Centralized Wage Setting and Labor Market Policies: the Nordic Model Case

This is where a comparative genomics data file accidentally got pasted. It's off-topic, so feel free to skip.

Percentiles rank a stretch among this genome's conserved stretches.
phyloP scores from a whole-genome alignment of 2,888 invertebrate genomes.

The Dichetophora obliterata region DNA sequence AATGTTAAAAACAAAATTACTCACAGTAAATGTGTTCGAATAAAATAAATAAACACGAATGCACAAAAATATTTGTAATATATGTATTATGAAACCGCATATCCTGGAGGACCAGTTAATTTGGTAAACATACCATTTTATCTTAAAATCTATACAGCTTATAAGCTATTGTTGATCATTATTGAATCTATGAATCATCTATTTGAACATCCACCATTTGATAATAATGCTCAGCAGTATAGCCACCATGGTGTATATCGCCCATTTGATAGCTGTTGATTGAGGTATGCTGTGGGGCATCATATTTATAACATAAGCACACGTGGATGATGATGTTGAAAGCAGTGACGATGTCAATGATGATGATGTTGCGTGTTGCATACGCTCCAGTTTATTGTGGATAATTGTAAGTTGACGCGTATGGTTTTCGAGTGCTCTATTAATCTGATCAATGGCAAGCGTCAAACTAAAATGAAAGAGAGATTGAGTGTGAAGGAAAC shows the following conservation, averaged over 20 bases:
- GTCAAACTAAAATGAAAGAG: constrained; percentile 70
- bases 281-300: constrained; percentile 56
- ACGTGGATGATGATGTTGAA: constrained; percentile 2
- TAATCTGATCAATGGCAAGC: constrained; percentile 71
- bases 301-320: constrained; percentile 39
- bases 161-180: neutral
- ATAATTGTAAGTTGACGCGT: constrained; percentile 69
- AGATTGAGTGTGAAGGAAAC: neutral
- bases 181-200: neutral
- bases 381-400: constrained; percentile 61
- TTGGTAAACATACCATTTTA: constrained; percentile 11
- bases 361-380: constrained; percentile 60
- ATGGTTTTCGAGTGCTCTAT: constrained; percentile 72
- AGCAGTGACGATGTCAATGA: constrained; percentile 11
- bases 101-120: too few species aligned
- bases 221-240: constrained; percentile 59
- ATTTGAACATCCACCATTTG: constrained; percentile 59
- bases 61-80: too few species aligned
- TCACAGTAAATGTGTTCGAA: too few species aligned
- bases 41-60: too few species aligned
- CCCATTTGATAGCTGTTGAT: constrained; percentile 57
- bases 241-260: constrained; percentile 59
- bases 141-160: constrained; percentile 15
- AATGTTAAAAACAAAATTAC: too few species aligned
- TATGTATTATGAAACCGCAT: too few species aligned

It is often argued that rigid labour market and centralized bargaining are harmful employment and growth. This paper looks at the case of Nordic countries as a counter-example pointing to some weaknesses of this view. Rigid labour markets, while reducing the offer of low quality jobs, increase average labor productivity by favoring job relocation in high quality jobs. Moene and Wallerstein (1997) adopted a vintage-capital model to compare centralized and decentralized bargaining: they show that centralized bargaining systems yield higher labor productivity and higher structural unemployment. By introducing a frictional labor market in the vintage-capital framework, we show that the negative effects on employment characterizing centralized bargaining can be reduced by adopting active labor market policy.
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